Macro and Micronutrient Deficiencies To Watch For

With 45,000 tissue samples analyzed in 2019, WinField United is working use the 600,000 data points generated in the program. The end goal: understand and tighten the relationships between soil tests, tissue samples, field history, crop modeling and yield. 

“We want to refine the in-season management of crop nutrients because that not only can drive better yields but also sustainability,” says WinField United agronomist Jon Zuk. “Sometimes we have to use what we learned last year and apply it to the next year—so it’s a report card.”

Zuk says the key takeaways from the yearly program are available because of the mass of data and geographic diversity—it helps illuminate areas where any grower may look to find opportunity for better management and improved yields. 

Takeaways include: 
More than 80% of the corn samples show zinc deficiency.  

“This is the No. 1 or No. 2 deficient nutrient overall. Zinc in the plant is immobile, so in order to get zinc sufficient in the plant when it needs, you have to have a multiple approach to your zinc strategy. One product is never going to fix a zinc problem,” Zuk says.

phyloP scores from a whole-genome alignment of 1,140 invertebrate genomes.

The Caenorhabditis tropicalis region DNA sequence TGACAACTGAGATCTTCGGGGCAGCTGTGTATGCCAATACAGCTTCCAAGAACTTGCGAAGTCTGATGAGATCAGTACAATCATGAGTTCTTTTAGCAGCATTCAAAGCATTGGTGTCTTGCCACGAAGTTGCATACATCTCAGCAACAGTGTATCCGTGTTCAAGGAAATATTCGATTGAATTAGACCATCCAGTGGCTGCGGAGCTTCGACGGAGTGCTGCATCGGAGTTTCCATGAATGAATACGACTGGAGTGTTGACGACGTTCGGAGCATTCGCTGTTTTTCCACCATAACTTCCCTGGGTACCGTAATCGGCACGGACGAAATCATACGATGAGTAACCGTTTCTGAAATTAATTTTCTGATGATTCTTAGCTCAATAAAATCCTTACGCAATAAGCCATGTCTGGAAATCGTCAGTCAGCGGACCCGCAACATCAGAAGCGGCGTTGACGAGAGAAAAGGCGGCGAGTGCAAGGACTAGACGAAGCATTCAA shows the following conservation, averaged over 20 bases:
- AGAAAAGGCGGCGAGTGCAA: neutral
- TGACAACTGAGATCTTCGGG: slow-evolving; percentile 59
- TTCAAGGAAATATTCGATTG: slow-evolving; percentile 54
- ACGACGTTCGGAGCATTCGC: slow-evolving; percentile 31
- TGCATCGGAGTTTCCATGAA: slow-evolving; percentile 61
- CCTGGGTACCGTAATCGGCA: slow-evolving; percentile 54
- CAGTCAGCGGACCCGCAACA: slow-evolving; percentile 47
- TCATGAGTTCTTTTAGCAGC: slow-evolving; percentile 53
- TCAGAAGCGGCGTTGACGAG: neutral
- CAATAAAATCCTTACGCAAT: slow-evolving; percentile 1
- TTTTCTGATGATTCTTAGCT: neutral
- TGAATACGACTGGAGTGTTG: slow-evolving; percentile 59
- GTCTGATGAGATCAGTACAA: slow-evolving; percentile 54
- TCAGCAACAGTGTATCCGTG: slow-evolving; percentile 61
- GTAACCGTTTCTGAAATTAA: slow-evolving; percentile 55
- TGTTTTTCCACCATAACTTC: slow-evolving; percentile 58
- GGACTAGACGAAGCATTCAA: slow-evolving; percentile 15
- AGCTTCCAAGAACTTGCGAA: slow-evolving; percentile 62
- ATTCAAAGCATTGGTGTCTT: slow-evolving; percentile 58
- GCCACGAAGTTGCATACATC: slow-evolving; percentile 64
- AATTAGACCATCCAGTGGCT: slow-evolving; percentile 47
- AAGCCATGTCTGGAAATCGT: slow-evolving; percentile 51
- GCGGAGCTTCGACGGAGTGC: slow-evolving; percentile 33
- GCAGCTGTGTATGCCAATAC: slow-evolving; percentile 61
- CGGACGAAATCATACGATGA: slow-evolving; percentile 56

Zuk says zinc can be a tough one to crack, partially because everyone can find success with a totally different strategy. Tissue testing has shown that timing is key. 

“V5 to V9 is the sweet spot,” he says.

Sulfur is a mobile nutrient but it’s not being managed that way. 

“Farmers should be applying sulfur like they do nitrogen,” Zuk says. “Agronomists who make tidier recommendations are able to dial in sulfur and make nitrogen more efficient. When sulfur is never deficient, you don’t have to apply as much nitrogen. Put sulfur down with your nitrogen, it’s a good place to start.”

Boron, Manganese and Nitrogen were also deficient in a majority of the corn tissue samples. 

“In 2019, we had 50+ inches of rainfall in my area. That moved a lot of nitrogen,” Zuk says. 

He also explains that since 2013, the tissue tests have shown that the percent nitrogen deficient is an indicator of how much rain had fallen that year. 

“What we can say about 2020, we have full soil profiles. Any rainfall we get, we’ll get a similar trend as 2019,” he says. “Manage nitrogen accordingly—do split applications, know what form of nitrogen you are applying, use a stabilizer.”

As for opportunities to avoid the common micronutrient deficiencies, he says it’s all about timing. 

“At V10, there’s a good time to correct for manganese,” Zuk explains. “Looking at 39,000 tissue samples, I see boron flash the most deficient at two weeks before tassel. So right before tassel, I see a sweet spot for application.”

Potassium was deficient in 75% of soybean samples.  

“Potassium brings all the nutrients in the plant, so if we are deficient in potassium, everything else we do is inefficient,” Zuk says. 

He’s encouraging farmers to rethink their fertilizer applications.

“The only way to get potassium in the plant is to put fertilizer on ahead of soybeans,” he says. “And when the grower gets in the mindset of managing the acre every year, you can easily manage swing acres.” 

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